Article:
Reaction Kinetics, Mechanisms and Catalysis

, Volume 124, Issue 2, pp 701–710 | Cite as

Competitive asymmetric transfer hydrogenation of 3,4-dihydroisoquinolines employing Noyori-Ikariya catalytic complexes

  • Radka HrdličkováEmail author
  • Jakub Zápal
  • Bea Václavíková Vilhanová
  • Martina Bugáňová
  • Klára Truhlářová
  • Marek Kuzma
  • Libor Červený


Competitive asymmetric transfer hydrogenation (ATH) of three differently methoxy-substituted 1-methyl-3,4-dihydroisoquinolines (1-Me-DHIQs) was carried out to examine the differences in their reactivity with six ruthenium complexes of the Noyori-Ikariya type having the general formula [Ru(II)Cl(η6-arene)(N-arylsulfonyl-DPEN)] (DPEN = 1,2-diphenylethylene-1,2-diamine). The reaction kinetics of two or three substrates at once was followed in situ by 1H NMR spectroscopy. A method originally developed for heterogeneous catalysis was used to evaluate the experimental data, providing selectivities of the catalysts to the particular substrates and affinity of these substrates to the active site. The higher reaction rate was usually connected with both higher selectivity and affinity. However, in several cases, the opposite behavior was observed, pointing to a higher selectivity towards the less reactive substrate, which can inhibit the reaction due to its higher affinity. No competitive behavior was manifested in terms of enantioselectivity. As the structure of the Noyori-Ikariya catalytic complexes is highly variable and previous structure–activity studies have often been inconclusive, the presented method may aid in the disentanglement of the complex relationships important for rational catalyst design.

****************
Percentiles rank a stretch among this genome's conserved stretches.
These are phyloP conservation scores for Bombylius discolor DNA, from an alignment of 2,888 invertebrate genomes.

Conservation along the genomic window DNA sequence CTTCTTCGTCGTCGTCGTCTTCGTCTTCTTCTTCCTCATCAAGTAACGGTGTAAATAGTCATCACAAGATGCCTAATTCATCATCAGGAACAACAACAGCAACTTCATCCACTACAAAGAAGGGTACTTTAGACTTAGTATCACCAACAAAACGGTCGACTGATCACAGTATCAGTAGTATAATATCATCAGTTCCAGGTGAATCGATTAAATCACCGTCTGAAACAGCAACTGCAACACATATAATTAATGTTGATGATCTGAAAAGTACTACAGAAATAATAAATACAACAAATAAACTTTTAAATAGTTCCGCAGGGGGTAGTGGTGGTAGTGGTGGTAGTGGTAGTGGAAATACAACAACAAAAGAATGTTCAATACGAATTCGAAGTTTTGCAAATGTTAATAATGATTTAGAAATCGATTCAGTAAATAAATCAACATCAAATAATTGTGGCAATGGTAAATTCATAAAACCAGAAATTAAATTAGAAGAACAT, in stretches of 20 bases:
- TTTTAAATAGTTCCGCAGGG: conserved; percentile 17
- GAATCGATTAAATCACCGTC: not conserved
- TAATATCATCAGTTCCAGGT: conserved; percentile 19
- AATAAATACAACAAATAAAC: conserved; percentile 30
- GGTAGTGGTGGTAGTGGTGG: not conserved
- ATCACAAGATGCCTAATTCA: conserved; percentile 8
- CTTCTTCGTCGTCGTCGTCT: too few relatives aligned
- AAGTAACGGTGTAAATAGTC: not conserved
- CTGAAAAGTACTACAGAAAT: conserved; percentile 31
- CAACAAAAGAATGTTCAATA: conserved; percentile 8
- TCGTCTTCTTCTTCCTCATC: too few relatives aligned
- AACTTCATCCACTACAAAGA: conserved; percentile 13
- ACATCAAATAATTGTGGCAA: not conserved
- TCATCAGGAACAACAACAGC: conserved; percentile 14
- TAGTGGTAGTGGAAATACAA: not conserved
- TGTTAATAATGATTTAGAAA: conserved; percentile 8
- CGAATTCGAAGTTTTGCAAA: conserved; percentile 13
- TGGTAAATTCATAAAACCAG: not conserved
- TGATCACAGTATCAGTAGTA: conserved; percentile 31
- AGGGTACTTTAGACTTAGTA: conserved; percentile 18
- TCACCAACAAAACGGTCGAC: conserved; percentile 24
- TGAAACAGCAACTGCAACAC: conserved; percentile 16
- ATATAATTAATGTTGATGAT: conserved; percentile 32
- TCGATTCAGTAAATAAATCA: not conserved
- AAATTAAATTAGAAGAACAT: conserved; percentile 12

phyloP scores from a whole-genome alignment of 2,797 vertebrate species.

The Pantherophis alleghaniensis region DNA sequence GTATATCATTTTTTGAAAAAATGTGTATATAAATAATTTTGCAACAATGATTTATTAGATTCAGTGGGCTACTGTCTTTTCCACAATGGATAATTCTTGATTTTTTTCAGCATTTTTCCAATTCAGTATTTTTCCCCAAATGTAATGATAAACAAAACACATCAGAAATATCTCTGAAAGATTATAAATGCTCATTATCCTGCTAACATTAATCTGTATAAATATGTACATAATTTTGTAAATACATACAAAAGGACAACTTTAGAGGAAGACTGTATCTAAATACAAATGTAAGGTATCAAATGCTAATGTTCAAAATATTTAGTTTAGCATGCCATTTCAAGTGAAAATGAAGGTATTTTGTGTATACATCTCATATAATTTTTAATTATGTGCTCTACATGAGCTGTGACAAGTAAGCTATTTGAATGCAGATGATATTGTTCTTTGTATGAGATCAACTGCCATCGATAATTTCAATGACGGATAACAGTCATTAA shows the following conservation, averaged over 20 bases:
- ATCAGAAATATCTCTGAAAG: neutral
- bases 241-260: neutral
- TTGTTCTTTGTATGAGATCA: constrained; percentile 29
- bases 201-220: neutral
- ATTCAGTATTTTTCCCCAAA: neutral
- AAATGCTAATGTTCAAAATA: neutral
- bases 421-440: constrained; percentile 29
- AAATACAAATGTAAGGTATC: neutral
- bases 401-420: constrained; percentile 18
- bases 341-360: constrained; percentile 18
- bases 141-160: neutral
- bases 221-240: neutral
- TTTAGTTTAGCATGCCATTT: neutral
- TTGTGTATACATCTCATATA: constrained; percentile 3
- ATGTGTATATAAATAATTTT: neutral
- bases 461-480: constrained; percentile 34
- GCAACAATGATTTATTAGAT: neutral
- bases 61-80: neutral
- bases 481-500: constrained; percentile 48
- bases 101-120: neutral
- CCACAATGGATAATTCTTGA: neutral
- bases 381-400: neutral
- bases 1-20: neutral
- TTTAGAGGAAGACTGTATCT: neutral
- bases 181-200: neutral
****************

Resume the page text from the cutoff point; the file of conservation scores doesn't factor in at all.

Asymmetric transfer hydrogenation Competition Dihydroisoquinoline Imine Ruthenium 



The work was financially supported by the Czech Science Foundation (GA15-08992S) and the National Program of Sustainability (NPU I LO1613 and LO1509). The research was conducted within the infrastructure built up from the support of the Operational Programme Prague—Competitiveness (CZ.2.16/3.1.00/24501 and CZ.2.16/3.1.00/24023).

Supplementary material

11144_2018_1387_MOESM1_ESM.pdf (492 kb)
Supplementary material 1 (PDF 491 kb)


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Copyright information

© Akadémiai Kiadó, Budapest, Hungary 2018

Authors and Affiliations

  1. 1.Department of Organic TechnologyUniversity of Chemistry and TechnologyPrague 6Czech Republic
  2. 2.Laboratory of Molecular Structure Characterization, Institute of MicrobiologyCzech Academy of Sciences of the VídeňskáPrague 4Czech Republic

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